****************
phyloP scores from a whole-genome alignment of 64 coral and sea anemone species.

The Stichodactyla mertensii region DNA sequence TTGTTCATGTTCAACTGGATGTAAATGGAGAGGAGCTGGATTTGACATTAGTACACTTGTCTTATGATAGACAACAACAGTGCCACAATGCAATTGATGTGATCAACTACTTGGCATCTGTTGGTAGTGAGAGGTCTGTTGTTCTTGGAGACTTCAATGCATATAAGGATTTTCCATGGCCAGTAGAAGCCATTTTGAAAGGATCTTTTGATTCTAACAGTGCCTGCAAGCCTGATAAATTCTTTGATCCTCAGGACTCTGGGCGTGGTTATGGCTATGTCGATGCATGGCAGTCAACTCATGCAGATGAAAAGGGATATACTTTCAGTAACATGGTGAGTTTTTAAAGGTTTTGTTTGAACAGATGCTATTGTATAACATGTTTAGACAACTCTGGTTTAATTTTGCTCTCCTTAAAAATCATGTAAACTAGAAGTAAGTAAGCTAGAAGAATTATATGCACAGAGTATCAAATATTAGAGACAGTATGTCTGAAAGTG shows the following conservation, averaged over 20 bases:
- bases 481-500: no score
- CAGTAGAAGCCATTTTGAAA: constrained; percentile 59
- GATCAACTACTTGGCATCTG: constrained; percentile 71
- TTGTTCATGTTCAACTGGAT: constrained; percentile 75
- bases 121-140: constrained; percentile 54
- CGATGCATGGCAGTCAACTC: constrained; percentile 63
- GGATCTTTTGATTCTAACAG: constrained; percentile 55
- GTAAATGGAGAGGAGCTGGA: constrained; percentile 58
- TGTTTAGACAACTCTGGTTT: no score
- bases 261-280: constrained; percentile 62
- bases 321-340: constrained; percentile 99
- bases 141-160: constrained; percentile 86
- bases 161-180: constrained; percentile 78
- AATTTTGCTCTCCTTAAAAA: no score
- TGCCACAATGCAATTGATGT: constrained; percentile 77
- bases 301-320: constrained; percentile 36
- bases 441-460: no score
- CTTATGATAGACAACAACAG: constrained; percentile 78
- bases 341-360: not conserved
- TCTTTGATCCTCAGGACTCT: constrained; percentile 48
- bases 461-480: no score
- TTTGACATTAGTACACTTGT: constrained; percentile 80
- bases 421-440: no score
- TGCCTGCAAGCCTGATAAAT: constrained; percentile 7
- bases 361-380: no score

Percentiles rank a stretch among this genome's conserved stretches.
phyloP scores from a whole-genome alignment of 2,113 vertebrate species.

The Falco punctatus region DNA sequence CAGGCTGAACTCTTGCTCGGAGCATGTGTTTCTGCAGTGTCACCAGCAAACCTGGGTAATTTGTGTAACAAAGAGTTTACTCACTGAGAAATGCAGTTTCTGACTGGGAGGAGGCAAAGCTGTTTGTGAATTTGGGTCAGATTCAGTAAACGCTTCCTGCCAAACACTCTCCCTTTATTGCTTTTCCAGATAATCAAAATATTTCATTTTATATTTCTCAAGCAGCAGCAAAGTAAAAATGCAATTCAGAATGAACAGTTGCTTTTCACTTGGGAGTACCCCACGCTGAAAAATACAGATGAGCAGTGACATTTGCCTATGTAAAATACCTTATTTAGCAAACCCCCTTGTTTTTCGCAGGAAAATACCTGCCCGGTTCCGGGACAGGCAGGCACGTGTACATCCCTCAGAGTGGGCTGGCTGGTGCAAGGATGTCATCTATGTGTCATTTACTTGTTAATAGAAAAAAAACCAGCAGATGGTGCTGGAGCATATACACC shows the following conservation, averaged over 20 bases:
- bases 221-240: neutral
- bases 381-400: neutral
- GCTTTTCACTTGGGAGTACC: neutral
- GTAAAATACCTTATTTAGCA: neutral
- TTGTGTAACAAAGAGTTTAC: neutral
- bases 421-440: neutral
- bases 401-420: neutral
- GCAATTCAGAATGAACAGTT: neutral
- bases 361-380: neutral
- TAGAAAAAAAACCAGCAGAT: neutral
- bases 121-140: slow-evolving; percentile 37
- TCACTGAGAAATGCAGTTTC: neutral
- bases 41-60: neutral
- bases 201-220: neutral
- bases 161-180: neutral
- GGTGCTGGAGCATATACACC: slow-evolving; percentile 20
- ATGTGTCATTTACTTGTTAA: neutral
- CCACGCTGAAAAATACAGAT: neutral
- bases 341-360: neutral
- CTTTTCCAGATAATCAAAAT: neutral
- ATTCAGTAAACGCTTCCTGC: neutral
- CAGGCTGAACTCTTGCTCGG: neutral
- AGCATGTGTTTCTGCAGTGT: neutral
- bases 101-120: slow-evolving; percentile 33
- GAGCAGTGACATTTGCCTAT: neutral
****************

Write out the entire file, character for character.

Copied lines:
phyloP scores from a whole-genome alignment of 64 coral and sea anemone species.

The Stichodactyla mertensii region DNA sequence TTGTTCATGTTCAACTGGATGTAAATGGAGAGGAGCTGGATTTGACATTAGTACACTTGTCTTATGATAGACAACAACAGTGCCACAATGCAATTGATGTGATCAACTACTTGGCATCTGTTGGTAGTGAGAGGTCTGTTGTTCTTGGAGACTTCAATGCATATAAGGATTTTCCATGGCCAGTAGAAGCCATTTTGAAAGGATCTTTTGATTCTAACAGTGCCTGCAAGCCTGATAAATTCTTTGATCCTCAGGACTCTGGGCGTGGTTATGGCTATGTCGATGCATGGCAGTCAACTCATGCAGATGAAAAGGGATATACTTTCAGTAACATGGTGAGTTTTTAAAGGTTTTGTTTGAACAGATGCTATTGTATAACATGTTTAGACAACTCTGGTTTAATTTTGCTCTCCTTAAAAATCATGTAAACTAGAAGTAAGTAAGCTAGAAGAATTATATGCACAGAGTATCAAATATTAGAGACAGTATGTCTGAAAGTG shows the following conservation, averaged over 20 bases:
- bases 481-500: no score
- CAGTAGAAGCCATTTTGAAA: constrained; percentile 59
- GATCAACTACTTGGCATCTG: constrained; percentile 71
- TTGTTCATGTTCAACTGGAT: constrained; percentile 75
- bases 121-140: constrained; percentile 54
- CGATGCATGGCAGTCAACTC: constrained; percentile 63
- GGATCTTTTGATTCTAACAG: constrained; percentile 55
- GTAAATGGAGAGGAGCTGGA: constrained; percentile 58
- TGTTTAGACAACTCTGGTTT: no score
- bases 261-280: constrained; percentile 62
- bases 321-340: constrained; percentile 99
- bases 141-160: constrained; percentile 86
- bases 161-180: constrained; percentile 78
- AATTTTGCTCTCCTTAAAAA: no score
- TGCCACAATGCAATTGATGT: constrained; percentile 77
- bases 301-320: constrained; percentile 36
- bases 441-460: no score
- CTTATGATAGACAACAACAG: constrained; percentile 78
- bases 341-360: not conserved
- TCTTTGATCCTCAGGACTCT: constrained; percentile 48
- bases 461-480: no score
- TTTGACATTAGTACACTTGT: constrained; percentile 80
- bases 421-440: no score
- TGCCTGCAAGCCTGATAAAT: constrained; percentile 7
- bases 361-380: no score

Percentiles rank a stretch among this genome's conserved stretches.
phyloP scores from a whole-genome alignment of 2,113 vertebrate species.

The Falco punctatus region DNA sequence CAGGCTGAACTCTTGCTCGGAGCATGTGTTTCTGCAGTGTCACCAGCAAACCTGGGTAATTTGTGTAACAAAGAGTTTACTCACTGAGAAATGCAGTTTCTGACTGGGAGGAGGCAAAGCTGTTTGTGAATTTGGGTCAGATTCAGTAAACGCTTCCTGCCAAACACTCTCCCTTTATTGCTTTTCCAGATAATCAAAATATTTCATTTTATATTTCTCAAGCAGCAGCAAAGTAAAAATGCAATTCAGAATGAACAGTTGCTTTTCACTTGGGAGTACCCCACGCTGAAAAATACAGATGAGCAGTGACATTTGCCTATGTAAAATACCTTATTTAGCAAACCCCCTTGTTTTTCGCAGGAAAATACCTGCCCGGTTCCGGGACAGGCAGGCACGTGTACATCCCTCAGAGTGGGCTGGCTGGTGCAAGGATGTCATCTATGTGTCATTTACTTGTTAATAGAAAAAAAACCAGCAGATGGTGCTGGAGCATATACACC shows the following conservation, averaged over 20 bases:
- bases 221-240: neutral
- bases 381-400: neutral
- GCTTTTCACTTGGGAGTACC: neutral
- GTAAAATACCTTATTTAGCA: neutral
- TTGTGTAACAAAGAGTTTAC: neutral
- bases 421-440: neutral
- bases 401-420: neutral
- GCAATTCAGAATGAACAGTT: neutral
- bases 361-380: neutral
- TAGAAAAAAAACCAGCAGAT: neutral
- bases 121-140: slow-evolving; percentile 37
- TCACTGAGAAATGCAGTTTC: neutral
- bases 41-60: neutral
- bases 201-220: neutral
- bases 161-180: neutral
- GGTGCTGGAGCATATACACC: slow-evolving; percentile 20
- ATGTGTCATTTACTTGTTAA: neutral
- CCACGCTGAAAAATACAGAT: neutral
- bases 341-360: neutral
- CTTTTCCAGATAATCAAAAT: neutral
- ATTCAGTAAACGCTTCCTGC: neutral
- CAGGCTGAACTCTTGCTCGG: neutral
- AGCATGTGTTTCTGCAGTGT: neutral
- bases 101-120: slow-evolving; percentile 33
- GAGCAGTGACATTTGCCTAT: neutral